A Nested Spectral Model for Hurricane Track Forecasting

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  • 1 Hurricane Research Division, NOAA/AOML, Miami, Florida
  • | 2 National Meteorological Center, NOAA/NWS, Washington, D.C.
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Abstract

A numerical method for analysing and forecasting a wide range of horizontal scales of motion is tested in a barotropic hurricane track forecast model. The numerical method uses cubic B-spline representations of variables on nested domains. The spline representation is used for the objective analysis of observations and the solution of the prediction equations (shallow-water equations on a Mercator projection). This analysis and forecasting system is referred to as VICBAR (Vic Ooyama barotropic model).

The VICBAR model was tested in near real time during the 1989 and 1990 Atlantic hurricane seasons. For the 1989 season, VICBAR had skill comparable to, or greater than, that of the operational track forecast models. For the, 1990 season, VICBAR had skill comparable to that of the operational track-forecast models. During both 1989 and 1990, VICBAR had considerably more skill for forecasts of hurricanes than for forecasts of tropical storms.

For the 1990 season, VICBAR was generalized to include time-dependent boundary conditions from a global forecast model. These boundary conditions improve the longer-range forecasts (60–72 h). The skill of VICBAR is sensitive to the choice of the background field used in the objective analysis and the fields used to apply the boundary conditions. The use of background fields and boundary-condition fields from a 12-h-old global model forecast significantly reduces the VICBAR skill (versus the use of fields from the current global forecast).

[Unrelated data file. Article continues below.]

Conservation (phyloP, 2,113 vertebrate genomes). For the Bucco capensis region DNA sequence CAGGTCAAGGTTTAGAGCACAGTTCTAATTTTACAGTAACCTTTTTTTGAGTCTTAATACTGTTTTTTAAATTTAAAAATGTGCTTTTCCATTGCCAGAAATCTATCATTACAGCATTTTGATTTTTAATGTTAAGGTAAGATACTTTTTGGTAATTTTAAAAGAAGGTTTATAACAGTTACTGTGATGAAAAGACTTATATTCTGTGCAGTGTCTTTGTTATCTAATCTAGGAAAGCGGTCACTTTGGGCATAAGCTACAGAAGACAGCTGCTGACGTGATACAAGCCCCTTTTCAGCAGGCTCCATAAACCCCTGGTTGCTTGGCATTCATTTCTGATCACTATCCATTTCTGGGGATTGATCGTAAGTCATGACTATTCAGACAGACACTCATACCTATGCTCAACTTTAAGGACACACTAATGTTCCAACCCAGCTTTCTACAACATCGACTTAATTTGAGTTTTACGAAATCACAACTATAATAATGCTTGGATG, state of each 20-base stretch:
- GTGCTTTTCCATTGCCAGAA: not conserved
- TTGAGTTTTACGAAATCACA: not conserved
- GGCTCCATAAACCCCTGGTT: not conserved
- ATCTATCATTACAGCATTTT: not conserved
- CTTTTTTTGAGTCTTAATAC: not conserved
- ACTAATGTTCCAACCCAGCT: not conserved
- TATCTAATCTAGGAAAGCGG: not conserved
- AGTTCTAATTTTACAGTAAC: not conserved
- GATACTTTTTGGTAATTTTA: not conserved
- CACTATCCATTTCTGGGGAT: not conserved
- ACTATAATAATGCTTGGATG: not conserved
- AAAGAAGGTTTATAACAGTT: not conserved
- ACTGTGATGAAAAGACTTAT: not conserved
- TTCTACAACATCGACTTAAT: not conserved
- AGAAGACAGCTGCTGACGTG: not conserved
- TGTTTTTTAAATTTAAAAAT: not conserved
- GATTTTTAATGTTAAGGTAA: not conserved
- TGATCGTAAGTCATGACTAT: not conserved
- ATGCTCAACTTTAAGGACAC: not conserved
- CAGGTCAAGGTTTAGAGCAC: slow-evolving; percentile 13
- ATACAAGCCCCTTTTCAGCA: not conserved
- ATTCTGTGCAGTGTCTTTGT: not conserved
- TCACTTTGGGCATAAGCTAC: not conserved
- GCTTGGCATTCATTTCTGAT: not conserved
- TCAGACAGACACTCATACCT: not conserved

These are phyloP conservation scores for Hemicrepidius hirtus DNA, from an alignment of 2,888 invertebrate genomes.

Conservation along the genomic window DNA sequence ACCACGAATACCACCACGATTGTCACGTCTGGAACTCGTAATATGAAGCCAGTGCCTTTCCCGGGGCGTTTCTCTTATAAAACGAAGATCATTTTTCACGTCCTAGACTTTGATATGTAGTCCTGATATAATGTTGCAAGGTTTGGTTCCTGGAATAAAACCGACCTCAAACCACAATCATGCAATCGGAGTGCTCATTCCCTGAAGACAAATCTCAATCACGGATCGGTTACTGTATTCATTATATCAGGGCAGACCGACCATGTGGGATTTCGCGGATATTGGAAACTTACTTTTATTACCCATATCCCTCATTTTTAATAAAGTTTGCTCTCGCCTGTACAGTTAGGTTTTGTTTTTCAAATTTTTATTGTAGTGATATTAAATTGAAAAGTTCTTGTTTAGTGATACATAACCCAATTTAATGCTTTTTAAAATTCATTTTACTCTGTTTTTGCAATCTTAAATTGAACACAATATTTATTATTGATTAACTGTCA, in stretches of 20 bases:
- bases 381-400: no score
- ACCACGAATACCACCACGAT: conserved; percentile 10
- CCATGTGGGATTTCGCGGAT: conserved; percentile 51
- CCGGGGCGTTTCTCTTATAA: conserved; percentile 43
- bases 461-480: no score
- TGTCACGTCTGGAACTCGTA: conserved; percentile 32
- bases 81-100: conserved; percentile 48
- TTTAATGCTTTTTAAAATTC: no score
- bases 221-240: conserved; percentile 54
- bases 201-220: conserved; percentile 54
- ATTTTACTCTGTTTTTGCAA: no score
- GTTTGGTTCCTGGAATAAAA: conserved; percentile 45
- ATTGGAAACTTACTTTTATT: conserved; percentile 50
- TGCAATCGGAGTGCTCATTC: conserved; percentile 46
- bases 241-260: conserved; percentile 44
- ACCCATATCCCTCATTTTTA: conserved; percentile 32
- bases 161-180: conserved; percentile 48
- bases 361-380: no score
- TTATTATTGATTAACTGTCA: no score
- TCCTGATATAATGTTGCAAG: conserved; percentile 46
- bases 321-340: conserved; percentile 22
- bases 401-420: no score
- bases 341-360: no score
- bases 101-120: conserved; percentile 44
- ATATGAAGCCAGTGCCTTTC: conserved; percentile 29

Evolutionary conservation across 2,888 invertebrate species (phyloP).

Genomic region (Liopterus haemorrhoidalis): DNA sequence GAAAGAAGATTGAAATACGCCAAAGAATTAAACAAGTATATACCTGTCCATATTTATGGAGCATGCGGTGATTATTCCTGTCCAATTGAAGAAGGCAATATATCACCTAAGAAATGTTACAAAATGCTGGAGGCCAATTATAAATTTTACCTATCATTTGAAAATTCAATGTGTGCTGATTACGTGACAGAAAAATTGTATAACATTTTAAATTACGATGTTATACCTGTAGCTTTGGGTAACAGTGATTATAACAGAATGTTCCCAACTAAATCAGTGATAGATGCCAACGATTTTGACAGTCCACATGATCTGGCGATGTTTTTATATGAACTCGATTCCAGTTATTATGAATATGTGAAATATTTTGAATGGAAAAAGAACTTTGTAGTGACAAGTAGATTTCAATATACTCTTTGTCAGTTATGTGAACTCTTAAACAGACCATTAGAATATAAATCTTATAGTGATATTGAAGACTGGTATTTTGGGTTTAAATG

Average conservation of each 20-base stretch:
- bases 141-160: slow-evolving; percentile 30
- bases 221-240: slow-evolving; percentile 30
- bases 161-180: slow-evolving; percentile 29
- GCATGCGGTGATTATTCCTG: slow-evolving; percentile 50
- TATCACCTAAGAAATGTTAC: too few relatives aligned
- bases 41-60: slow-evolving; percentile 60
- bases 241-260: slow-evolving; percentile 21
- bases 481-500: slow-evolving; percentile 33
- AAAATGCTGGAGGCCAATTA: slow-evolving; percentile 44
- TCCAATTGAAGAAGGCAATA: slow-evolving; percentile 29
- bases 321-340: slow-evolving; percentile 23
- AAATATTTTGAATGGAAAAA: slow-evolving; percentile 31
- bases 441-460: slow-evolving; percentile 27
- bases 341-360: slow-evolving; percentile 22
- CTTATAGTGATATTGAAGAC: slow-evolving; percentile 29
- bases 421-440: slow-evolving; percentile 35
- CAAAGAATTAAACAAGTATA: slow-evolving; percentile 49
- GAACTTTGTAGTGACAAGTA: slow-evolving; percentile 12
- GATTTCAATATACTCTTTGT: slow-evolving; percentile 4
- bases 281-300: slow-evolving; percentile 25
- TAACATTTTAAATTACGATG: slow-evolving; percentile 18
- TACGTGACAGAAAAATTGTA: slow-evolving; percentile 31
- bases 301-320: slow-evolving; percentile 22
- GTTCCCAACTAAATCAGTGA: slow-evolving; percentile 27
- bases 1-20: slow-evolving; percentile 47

Abstract

A numerical method for analysing and forecasting a wide range of horizontal scales of motion is tested in a barotropic hurricane track forecast model. The numerical method uses cubic B-spline representations of variables on nested domains. The spline representation is used for the objective analysis of observations and the solution of the prediction equations (shallow-water equations on a Mercator projection). This analysis and forecasting system is referred to as VICBAR (Vic Ooyama barotropic model).

The VICBAR model was tested in near real time during the 1989 and 1990 Atlantic hurricane seasons. For the 1989 season, VICBAR had skill comparable to, or greater than, that of the operational track forecast models. For the, 1990 season, VICBAR had skill comparable to that of the operational track-forecast models. During both 1989 and 1990, VICBAR had considerably more skill for forecasts of hurricanes than for forecasts of tropical storms.

For the 1990 season, VICBAR was generalized to include time-dependent boundary conditions from a global forecast model. These boundary conditions improve the longer-range forecasts (60–72 h). The skill of VICBAR is sensitive to the choice of the background field used in the objective analysis and the fields used to apply the boundary conditions. The use of background fields and boundary-condition fields from a 12-h-old global model forecast significantly reduces the VICBAR skill (versus the use of fields from the current global forecast).

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